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Glide gently, this forever glide, ON Thames that other birds may see

The town of Richmond

The collection is housed in the Old Town Hall, close to the riverside where the Thames glitters in the sun, the broad promenade overlooked by affluent buildings that rise from a manicured lawn. The Thames runs through the borough for twenty-one miles and it was the beauty of the river here that inspired Wordsworth’s 1790 poem, where ‘in thy waters may be seen/The image of a poet’s heart’.

The ferryboat was turned around by the current, and carried to Isleworth.’ Charles Dickens often stayed along this stretch of the river. In the summer of 1839, he rented Elm Cottage in nearby Petersham for four months, writing to the artist Daniel moralize, ‘Beard is hearty, new and thicker ropes have been put up at the tree . . . Swimming feats from Petersham to Richmond Bridge have been achieved before breakfast, I have risen at 6 and plunged head foremost into the water to the astonishment and admiration of all beholders . . .’ But while Dickens may have loved a swim, there were soon bathing regulations in place. In 1844 a letter writer to The Times objected, ‘I have myself gone to Richmond for a river bath, but found numerous ill-natured announcements on boards, that I must be taken into custody . . . If I attempted it before so late an hour that would prevent my getting a conveyance to town the same evening.

The atmosphere inside the local studies collection is friendly and relaxed, the low-ceilinged attic room crowded with books and pamphlets. Archivist Felix Lancashire has the scrapbook ready for me, a large blue hardbound document including handbooks and annual reports, which together provide a potted history of the evolution of swimming in England. The book begins with an 1885 program for the annual entertainments held by the club, which was amalgamated with the Kew Bridge Swimming Club, at the Richmond Baths. This was the headquarters of the club, and its president was the MP Thomas Skewes-Cox.

The Richmond Club’s president was now a JP – he was knighted a few years later – and another river race was launched, a two-and-a-half-mile scratch race for the Holbein Shield, between Teddington and Richmond, locks, ‘on the ebb tide’. The three river races soon acquired formal titles. The Majority Challenge Cup for the half-mile was inaugurated in 1903 to commemorate the club’s ‘coming of age’, and the Wishart Challenge Cup started in 1907 for the quarter-mile at Walton. Club members have established swimmers. In 1906 they were competing in the 150 yards championship of London, where they practiced ‘the “crawl” stroke’.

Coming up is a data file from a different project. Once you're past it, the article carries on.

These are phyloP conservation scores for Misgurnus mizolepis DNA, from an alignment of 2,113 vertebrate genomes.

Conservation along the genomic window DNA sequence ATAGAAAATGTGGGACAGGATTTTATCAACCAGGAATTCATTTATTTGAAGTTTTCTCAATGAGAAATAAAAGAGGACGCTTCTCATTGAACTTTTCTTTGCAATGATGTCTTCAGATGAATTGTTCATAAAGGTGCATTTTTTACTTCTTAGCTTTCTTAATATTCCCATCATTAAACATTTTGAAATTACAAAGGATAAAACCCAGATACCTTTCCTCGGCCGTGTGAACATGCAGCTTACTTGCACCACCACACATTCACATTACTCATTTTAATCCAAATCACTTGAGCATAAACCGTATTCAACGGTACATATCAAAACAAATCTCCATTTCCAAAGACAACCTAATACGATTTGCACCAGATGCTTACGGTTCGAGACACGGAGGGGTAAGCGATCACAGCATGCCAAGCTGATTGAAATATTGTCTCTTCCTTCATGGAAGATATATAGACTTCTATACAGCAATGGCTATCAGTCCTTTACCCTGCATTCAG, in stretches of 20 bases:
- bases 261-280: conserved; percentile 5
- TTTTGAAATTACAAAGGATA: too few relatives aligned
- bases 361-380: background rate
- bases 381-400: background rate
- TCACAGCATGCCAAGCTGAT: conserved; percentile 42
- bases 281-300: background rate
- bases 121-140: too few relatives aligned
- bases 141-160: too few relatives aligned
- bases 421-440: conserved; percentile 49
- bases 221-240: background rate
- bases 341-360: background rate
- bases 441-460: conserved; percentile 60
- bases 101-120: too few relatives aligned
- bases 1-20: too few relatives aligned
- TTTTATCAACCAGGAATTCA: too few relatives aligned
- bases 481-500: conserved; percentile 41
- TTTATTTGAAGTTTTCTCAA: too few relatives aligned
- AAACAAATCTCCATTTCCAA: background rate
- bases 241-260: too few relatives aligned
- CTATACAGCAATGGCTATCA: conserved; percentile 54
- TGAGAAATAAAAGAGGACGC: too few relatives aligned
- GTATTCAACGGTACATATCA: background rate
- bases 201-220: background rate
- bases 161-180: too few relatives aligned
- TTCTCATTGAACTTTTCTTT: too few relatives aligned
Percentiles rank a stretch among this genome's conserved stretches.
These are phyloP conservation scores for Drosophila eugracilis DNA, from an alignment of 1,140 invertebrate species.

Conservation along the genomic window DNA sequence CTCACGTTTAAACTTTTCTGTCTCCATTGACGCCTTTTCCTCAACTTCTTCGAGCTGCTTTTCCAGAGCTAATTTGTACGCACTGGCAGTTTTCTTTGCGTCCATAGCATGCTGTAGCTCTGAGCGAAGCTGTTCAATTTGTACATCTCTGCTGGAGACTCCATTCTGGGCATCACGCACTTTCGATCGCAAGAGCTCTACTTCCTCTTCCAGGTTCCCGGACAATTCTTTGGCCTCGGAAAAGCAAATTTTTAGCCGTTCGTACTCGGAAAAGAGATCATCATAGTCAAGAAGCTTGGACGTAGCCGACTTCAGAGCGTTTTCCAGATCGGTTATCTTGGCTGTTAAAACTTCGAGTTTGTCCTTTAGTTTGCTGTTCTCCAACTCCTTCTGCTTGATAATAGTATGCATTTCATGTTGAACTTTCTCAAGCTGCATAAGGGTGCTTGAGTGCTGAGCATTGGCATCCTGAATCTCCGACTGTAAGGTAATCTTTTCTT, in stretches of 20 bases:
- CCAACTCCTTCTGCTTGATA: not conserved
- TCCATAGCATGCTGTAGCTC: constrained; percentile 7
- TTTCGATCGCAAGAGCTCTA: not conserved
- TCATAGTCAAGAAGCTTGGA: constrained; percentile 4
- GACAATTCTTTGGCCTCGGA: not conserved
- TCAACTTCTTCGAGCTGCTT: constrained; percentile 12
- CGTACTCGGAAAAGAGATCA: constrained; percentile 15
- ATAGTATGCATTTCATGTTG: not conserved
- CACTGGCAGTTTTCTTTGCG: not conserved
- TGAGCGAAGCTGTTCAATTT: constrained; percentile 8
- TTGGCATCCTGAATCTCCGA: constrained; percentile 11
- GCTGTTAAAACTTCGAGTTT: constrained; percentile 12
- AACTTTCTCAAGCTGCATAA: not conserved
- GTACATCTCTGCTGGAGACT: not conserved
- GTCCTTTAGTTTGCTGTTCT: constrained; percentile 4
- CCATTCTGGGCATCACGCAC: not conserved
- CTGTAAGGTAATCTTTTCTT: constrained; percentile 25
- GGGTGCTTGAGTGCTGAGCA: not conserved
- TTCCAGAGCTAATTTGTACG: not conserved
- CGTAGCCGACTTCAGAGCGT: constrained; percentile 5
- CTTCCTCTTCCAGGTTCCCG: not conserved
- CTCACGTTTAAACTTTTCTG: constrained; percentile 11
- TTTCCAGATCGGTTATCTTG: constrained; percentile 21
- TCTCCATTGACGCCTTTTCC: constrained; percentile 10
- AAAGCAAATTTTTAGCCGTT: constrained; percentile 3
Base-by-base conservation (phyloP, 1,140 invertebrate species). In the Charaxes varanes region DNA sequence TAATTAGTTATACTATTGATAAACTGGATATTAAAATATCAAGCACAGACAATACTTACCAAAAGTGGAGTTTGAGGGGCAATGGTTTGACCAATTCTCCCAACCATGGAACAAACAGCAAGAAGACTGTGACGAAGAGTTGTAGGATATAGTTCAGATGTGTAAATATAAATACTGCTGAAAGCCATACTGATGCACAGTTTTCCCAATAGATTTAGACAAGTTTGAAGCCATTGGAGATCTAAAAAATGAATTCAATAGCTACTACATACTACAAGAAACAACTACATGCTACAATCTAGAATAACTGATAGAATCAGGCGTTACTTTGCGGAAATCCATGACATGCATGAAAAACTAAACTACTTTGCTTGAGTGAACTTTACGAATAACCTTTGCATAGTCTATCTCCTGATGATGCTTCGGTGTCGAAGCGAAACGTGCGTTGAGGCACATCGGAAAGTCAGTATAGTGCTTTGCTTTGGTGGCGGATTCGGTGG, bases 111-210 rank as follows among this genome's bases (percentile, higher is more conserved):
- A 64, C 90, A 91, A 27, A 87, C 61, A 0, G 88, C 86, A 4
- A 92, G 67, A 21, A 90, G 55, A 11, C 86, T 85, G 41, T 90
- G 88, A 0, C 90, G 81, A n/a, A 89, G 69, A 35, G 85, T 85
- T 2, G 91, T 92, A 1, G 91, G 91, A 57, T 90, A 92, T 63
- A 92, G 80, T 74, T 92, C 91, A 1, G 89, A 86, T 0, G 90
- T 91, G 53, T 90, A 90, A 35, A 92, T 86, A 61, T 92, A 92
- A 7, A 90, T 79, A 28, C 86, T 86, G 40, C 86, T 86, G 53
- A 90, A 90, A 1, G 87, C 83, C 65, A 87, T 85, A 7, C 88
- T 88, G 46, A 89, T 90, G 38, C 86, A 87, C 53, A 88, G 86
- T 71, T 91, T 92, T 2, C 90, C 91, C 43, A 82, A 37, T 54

I turn the page to find a letter written in 1915 explaining there were no fixtures arranged for the current year and no handbook had been published. And while I know what’s coming, it’s still a shock as I come to the club’s report for the spring of that year. It makes bleak reading: gone is the usual page-long account of successes in swimming and water polo; instead, there is a list of members who have joined His Majesty’s Forces – as privates, lieutenants, troopers, and gunners. Church bells begin to chime ominously outside the attic room as I turn to the next year’s report. Now the men are missing, wounded, killed in action. Soon these young men, former champion swimmers, are invalided, gassed, and prisoners of war, while some were awarded medals such as the Military Cross.

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Last word

But while there were no fixtures because of the war, the club began to promote races at local schools and in 1916 there is the first mention of girls, with ‘prizes for Boys and Girls Races’ included in the list of expenditure. The next entry is for 1926 when its patrons are HRH the Duke of York and the Most Honourable the Marquis of Cambridge. The fortunes of the club had changed again, just as they did with other Thames clubs like those at Reading. Now there were a large number of junior members and the river races, still at Walton, were underway. But attendance wasn’t as good as it had once been. In 1924 the races were ‘deplorably supported’ despite the ‘considerable time and expense’ they took to organize. In 1927, the year of the General Strike, there was still a ‘poor number of entries’ to the Thames races.

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